Berta Cáceres murder: Honduras blocks sole witness from leaving country
- Mexican Gustavo Castro, who was wounded in attack, stopped at airport
- Castro says crime scene was altered and activist allies treated as suspects
Marchers carry posters of murdered indigenous environmentalist Berta Cáceres during an International Women’s Day demonstration in Tegucigalpa on Tuesday. Photograph: Orlando Sierra/AFP/Getty Images
David Agren in Mexico City
Officials in Honduras have refused to allow the only witness to the murder of environmental activist Berta Cáceres to leave the country and return to his native Mexico.
Gustavo Castro Soto, coordinator of Friends of the Earth Mexico and director of the NGO Otros Mundos, was shot twice during the attack on Cáceres on Thursday morning, and only survived by playing dead.
Officials are treating him as a protected witness, according to the Associated Press, but activists say that the Honduran attorney general’s office has issued a 30-day immigration alert against him, preventing him from leaving the country.
In a statement on Tuesday, Otros Mundos and Friends of the Earth Mexico said the order was “unjust and unnecessary” as Castro has “provided sufficient information to prosecutors to clarify the facts of the case [and] has not been informed what procedures remain outstanding”.
“Gustavo Castro is not being treated as a victim of an assassination attempt, instead his life is being put at risk, along with his right to free movement.” The statement said that when Castro attempted to catch a flight out of the country on Sunday, he was stopped at the immigration desk of the Tegucigalpa airport and refused permission to proceed to his gate.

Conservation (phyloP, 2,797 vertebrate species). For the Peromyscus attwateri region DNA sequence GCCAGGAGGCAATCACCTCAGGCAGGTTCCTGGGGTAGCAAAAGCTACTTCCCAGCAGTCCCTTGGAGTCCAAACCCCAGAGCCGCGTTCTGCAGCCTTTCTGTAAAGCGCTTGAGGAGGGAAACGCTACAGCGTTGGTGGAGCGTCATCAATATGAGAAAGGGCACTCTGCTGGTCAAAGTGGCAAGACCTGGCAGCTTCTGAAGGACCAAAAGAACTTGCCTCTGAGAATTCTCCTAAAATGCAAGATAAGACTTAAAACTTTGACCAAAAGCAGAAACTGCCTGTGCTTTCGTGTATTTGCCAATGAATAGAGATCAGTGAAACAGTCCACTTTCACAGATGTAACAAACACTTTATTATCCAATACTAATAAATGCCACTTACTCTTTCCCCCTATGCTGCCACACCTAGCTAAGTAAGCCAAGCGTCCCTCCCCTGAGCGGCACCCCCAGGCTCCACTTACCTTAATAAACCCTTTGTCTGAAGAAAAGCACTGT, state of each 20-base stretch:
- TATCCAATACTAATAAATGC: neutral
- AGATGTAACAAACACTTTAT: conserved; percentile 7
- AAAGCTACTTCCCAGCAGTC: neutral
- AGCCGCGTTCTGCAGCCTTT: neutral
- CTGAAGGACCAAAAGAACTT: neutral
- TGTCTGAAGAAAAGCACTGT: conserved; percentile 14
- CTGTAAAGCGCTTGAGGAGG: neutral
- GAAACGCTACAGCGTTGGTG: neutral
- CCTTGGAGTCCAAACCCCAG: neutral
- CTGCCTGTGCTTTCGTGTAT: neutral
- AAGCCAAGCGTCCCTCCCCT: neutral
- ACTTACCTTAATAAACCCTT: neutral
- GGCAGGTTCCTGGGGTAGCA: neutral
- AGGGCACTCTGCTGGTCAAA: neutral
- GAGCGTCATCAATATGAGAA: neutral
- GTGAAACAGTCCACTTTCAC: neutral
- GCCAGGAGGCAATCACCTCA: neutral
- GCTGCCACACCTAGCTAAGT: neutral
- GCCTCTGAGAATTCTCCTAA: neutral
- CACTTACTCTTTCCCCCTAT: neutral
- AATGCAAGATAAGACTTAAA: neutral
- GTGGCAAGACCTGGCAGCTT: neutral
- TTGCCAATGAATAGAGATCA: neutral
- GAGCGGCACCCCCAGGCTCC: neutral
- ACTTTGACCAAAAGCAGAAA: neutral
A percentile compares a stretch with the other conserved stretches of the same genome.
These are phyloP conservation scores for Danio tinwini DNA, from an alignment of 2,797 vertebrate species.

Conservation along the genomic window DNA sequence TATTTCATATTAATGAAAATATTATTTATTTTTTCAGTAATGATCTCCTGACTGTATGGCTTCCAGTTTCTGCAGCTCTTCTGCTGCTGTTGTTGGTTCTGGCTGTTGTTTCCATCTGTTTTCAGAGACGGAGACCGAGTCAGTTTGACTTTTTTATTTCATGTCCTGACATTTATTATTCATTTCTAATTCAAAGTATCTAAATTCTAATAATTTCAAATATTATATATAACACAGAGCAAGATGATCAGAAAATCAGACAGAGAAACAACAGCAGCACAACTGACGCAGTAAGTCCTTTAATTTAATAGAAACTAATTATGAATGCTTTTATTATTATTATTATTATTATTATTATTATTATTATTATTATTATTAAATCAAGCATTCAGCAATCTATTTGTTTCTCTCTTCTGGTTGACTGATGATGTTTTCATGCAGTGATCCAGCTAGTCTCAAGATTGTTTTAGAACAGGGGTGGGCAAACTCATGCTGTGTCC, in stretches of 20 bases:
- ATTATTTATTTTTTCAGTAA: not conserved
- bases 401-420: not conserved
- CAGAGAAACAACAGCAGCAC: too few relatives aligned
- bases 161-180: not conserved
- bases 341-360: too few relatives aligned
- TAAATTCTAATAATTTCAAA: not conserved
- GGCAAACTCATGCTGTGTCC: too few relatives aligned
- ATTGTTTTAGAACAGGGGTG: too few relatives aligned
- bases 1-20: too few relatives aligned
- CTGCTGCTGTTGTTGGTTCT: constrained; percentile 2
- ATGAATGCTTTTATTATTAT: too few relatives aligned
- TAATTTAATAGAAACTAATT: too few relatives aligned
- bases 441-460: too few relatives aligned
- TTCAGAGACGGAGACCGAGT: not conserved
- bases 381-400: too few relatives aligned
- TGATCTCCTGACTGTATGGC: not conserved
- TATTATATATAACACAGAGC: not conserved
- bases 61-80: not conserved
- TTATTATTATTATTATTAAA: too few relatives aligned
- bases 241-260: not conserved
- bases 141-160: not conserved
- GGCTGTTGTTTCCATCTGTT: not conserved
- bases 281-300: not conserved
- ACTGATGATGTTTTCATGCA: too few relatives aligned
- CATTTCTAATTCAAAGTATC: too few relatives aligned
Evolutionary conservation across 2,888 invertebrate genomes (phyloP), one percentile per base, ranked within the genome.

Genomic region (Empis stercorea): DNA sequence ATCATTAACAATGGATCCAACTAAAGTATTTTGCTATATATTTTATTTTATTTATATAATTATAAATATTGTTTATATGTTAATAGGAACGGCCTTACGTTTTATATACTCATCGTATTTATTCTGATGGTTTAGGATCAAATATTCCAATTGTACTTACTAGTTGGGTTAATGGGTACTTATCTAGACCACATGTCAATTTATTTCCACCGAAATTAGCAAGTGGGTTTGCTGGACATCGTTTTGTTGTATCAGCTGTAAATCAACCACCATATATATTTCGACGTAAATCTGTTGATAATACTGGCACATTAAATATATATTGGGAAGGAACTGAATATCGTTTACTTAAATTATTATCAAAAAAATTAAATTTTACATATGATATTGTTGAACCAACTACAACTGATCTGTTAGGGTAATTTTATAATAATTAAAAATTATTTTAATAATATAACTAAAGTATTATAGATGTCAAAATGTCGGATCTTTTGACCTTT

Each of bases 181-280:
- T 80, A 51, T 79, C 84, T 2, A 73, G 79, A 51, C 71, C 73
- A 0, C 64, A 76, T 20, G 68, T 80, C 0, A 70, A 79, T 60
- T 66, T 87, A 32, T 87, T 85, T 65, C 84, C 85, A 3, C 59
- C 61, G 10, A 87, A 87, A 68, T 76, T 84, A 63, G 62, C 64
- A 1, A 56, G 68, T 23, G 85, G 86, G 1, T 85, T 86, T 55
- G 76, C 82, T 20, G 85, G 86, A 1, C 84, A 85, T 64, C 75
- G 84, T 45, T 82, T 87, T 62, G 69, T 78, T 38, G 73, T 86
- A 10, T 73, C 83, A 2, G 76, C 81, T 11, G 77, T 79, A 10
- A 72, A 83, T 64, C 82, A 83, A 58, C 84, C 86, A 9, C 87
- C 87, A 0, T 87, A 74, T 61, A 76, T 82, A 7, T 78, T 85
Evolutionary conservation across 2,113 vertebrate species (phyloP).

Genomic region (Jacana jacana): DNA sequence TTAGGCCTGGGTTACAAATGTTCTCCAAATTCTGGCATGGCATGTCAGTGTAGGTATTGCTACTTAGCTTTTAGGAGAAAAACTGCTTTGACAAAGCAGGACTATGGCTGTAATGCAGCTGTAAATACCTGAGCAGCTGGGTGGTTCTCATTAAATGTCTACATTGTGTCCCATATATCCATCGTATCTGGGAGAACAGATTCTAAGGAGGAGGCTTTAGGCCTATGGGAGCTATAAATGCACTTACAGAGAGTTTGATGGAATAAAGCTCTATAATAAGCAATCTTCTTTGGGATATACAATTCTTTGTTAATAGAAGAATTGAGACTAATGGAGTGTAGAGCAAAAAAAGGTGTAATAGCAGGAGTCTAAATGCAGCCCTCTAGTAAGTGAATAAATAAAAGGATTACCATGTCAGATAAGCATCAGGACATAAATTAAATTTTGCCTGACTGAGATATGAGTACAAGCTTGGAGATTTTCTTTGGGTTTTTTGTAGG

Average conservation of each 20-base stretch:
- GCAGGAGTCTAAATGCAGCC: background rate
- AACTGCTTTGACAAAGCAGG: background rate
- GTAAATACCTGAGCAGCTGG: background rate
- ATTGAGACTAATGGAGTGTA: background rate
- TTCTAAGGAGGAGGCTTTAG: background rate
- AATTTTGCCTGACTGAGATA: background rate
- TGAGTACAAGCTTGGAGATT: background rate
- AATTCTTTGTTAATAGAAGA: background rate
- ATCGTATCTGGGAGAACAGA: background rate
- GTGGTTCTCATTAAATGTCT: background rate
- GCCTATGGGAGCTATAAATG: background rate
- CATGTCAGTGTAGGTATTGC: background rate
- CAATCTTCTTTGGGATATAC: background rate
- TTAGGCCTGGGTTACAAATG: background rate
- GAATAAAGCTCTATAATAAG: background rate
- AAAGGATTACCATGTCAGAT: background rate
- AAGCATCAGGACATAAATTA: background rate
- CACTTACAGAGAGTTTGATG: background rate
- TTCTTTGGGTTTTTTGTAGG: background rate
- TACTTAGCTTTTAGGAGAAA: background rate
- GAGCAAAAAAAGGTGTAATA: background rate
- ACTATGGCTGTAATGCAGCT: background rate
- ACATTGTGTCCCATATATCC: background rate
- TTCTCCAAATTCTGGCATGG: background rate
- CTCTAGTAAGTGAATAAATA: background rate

President Juan Orlando Hernández has said the investigation into the attack was proceeding with US assistance. The Honduras prosecutor’s office did not respond to an interview request.
Cáceres, who won the 2015 Goldman Environmental Prize, was murdered by unknown assailants on 3 March in the western Honduras town of La Esperanza, where she led a movement to stop a dam being built without consulting the indigenous Lenca population.
Authorities say she was shot four times, though they initially attributed the attack to a robbery – an explanation rejected by Cáceres’s friends and family, who say she endured death threats from landowners, police and the army.
Cáceres’s nephew, Silvio Carrillo, said that Soto was not allowed to sleep or change out of his bloodied clothes after the attack. “The treatment [Castro] received for three days was tantamount to abuse,” he said.
In an open letter published by Honduran newspapers, Castro alleged the crime scene was altered, while he was only offered medical attention three days after the attack.
“I did not hear cars arriving or leaving when the murder was committed; the crime scene was modified and altered,” Castro wrote. “They sent the majority of the people from Copinh” – the organisation Cáceres founded in 1993 – “to give statements and not the suspects.”
Castro added that investigators asked him to review pictures to identify possible suspects, “But I regret that all the videos and photographs were from Copinh marches.”
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